I feel fortunate to have squeezed in as much travel and photography as I did this year (big thanks to Grandmas and Grandpas for babysitting, and to Jenn for continuing to hold down the fort during my absences!). My usual complement of tour-centric trips—Yellowstone x 3, Costa Rica, Brazil—in 2018 were a lot of fun, and I was able to squeeze in some extra scouting (Alaska) and my first trip back to Europe in several years. Not to mention my occasional local outings here in the Pacific Northwest.
Overall, though the volume was there, I feel like the quality of this year’s images didn’t quite match the last couple years. So this year’s “Not Quite Best” list and the collection of favorites below aren’t as big as before. Nonetheless, there were memorable moments and some photos to be proud of.
Big thanks to my clients and customers this year, and to all of you for continuing to follow the adventure.
Best Photos and Standout Moments of 2018
As always, this list is not limited to the highest quality images. It includes several photos depicting the most memorable moments from the past twelve months. They’re listed in chronological order. If you missed my previous year-end favorites that I’ve featured since I started the blog, check ’em out here: 2017, 2016, 2015.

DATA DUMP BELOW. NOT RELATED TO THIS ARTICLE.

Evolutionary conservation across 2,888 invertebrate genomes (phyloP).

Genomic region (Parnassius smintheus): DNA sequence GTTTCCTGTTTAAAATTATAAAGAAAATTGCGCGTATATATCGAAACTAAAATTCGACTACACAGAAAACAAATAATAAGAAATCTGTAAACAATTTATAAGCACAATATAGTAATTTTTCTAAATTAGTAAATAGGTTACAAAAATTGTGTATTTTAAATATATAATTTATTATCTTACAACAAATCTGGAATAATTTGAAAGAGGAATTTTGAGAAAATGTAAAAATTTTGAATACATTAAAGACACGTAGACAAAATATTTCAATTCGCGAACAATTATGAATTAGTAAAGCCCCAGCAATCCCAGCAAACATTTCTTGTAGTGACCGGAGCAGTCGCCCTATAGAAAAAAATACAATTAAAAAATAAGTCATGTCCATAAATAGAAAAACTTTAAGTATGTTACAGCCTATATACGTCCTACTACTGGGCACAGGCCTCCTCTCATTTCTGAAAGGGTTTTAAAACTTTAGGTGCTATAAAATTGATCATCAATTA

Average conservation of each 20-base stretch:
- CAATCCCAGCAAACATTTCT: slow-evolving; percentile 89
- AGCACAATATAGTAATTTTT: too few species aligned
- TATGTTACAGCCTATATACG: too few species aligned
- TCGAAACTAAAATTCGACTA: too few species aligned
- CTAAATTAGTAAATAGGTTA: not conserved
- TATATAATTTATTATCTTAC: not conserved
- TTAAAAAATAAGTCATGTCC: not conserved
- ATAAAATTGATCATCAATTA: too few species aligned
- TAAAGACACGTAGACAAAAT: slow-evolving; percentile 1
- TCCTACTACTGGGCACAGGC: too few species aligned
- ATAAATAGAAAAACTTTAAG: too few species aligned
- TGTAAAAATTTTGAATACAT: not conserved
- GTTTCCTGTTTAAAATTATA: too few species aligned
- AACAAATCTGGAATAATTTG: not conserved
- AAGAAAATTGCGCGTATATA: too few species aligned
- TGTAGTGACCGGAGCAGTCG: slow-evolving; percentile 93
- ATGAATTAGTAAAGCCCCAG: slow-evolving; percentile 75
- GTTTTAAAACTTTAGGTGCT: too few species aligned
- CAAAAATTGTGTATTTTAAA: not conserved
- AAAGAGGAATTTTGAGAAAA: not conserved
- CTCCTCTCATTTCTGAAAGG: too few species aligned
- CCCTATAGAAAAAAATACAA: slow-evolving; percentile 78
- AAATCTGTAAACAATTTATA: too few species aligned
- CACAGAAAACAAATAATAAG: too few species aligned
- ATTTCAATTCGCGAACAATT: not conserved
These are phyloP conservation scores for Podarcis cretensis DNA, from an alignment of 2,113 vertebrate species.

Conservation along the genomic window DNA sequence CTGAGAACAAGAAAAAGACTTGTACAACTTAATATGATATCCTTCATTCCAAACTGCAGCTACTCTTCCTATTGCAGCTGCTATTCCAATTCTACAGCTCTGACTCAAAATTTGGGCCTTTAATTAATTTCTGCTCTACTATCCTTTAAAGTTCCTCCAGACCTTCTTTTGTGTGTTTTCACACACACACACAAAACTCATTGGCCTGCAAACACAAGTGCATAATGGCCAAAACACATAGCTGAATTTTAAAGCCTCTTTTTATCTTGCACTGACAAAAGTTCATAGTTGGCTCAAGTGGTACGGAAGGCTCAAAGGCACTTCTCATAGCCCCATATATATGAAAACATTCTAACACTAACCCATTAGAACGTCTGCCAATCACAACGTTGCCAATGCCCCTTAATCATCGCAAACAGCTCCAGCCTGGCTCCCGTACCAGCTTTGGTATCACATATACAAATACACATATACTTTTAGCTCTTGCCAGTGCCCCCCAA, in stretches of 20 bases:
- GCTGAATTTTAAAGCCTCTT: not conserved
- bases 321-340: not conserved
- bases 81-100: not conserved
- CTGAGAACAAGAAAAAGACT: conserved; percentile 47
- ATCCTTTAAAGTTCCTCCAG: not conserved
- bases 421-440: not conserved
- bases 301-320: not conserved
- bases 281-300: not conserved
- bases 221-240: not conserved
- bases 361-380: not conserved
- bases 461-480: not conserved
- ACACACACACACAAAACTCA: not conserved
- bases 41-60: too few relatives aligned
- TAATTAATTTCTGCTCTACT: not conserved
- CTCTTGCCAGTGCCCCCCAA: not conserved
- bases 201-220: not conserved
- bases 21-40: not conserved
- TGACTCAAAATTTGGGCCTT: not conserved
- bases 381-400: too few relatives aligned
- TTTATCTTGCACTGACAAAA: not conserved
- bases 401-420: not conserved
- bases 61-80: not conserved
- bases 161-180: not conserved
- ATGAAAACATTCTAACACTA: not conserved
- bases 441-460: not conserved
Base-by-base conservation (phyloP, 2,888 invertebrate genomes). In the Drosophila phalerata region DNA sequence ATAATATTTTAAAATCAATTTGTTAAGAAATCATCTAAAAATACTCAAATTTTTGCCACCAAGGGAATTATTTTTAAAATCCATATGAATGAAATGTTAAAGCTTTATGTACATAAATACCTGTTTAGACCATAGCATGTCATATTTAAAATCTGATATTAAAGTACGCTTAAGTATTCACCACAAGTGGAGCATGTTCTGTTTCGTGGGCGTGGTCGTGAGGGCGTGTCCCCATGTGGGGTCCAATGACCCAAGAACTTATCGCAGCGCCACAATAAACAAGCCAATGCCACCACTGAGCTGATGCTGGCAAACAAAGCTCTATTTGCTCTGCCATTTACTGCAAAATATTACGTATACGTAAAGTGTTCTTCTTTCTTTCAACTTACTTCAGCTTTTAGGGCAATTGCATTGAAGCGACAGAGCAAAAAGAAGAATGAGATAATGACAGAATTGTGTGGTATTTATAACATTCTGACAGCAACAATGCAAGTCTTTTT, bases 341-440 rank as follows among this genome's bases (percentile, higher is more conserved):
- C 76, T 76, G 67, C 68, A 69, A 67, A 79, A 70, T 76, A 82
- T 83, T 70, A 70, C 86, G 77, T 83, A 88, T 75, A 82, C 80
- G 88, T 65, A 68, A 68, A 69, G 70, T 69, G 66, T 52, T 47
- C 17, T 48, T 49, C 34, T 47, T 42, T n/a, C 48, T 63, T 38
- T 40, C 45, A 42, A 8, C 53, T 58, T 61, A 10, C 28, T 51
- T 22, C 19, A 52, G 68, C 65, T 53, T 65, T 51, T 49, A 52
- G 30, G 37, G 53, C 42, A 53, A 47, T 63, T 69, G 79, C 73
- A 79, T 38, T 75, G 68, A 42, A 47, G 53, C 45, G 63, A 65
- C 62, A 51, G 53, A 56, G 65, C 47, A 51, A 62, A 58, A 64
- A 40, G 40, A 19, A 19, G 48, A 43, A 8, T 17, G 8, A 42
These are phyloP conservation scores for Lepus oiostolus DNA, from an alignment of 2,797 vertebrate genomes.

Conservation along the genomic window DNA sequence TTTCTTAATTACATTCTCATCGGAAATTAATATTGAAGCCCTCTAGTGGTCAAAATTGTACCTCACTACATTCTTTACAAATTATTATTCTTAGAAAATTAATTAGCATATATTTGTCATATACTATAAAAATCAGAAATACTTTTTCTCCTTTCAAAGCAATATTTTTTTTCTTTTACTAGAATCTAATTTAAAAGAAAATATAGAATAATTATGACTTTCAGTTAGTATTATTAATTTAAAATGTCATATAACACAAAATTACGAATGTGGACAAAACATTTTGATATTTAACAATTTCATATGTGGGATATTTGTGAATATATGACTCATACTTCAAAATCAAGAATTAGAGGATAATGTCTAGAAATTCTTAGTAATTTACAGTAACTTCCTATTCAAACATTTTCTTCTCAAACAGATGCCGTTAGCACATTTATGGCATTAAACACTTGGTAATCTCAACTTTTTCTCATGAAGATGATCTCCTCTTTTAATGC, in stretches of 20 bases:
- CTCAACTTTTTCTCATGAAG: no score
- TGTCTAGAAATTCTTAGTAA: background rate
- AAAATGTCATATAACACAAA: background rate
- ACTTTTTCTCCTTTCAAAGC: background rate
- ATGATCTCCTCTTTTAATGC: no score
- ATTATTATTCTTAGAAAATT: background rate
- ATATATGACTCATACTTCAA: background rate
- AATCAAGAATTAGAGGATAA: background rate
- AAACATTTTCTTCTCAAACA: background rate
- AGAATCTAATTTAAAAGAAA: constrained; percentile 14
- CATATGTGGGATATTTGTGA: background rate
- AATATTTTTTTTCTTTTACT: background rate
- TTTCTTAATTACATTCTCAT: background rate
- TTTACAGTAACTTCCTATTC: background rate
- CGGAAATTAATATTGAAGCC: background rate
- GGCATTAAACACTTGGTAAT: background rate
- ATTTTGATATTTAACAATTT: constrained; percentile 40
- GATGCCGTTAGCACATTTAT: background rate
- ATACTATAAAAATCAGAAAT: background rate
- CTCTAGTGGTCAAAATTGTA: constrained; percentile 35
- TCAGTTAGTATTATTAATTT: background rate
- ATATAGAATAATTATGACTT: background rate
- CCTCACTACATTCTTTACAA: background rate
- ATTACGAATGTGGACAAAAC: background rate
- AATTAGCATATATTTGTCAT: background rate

January 26: Black-billed magpie
You’d think that after dozens of trips to Yellowstone over the years, I’d have properly photographed all of the common subjects. But that’s simply not the case. One of the most challenging subjects for me is the ubiquitous Black-billed magpie. It’s seen all over, frequently perched close to the road… until you pull up, at least. For a bird that’s brave enough to nip at eagle feathers in an attempt to steal bits of a carcass, this is one shy critter! I really didn’t have any close magpie shots I was pleased with until we encountered a few cooperative individuals during one of my winter Yellowstone tours in January. A few magpies were hopping and flying along the frozen banks of the Lamar River, searching for bugs at the water’s edge. For once, they paid the photographers above no heed. The resulting flight shots—against a clean snow-covered background—were better than I could have hoped, especially with the blues and greens in the dark plumage showing nicely.
May 4: Exploring Trim
Last year I picked photos from my son’s first twelve months as my Photos of the Year. It was very tempting to go that route again with this image. It was one of many winning shots from our family trip to Ireland in the spring. We lucked out with nice weather most of the trip, which allowed for a lot of exploration outdoors and on foot. The mix of lovely green scenery and ancient ruins (in this case St. Mary’s Abbey in the town of Trim) made for a perfect setting for family photos.
June 4: Grizzly at Sunrise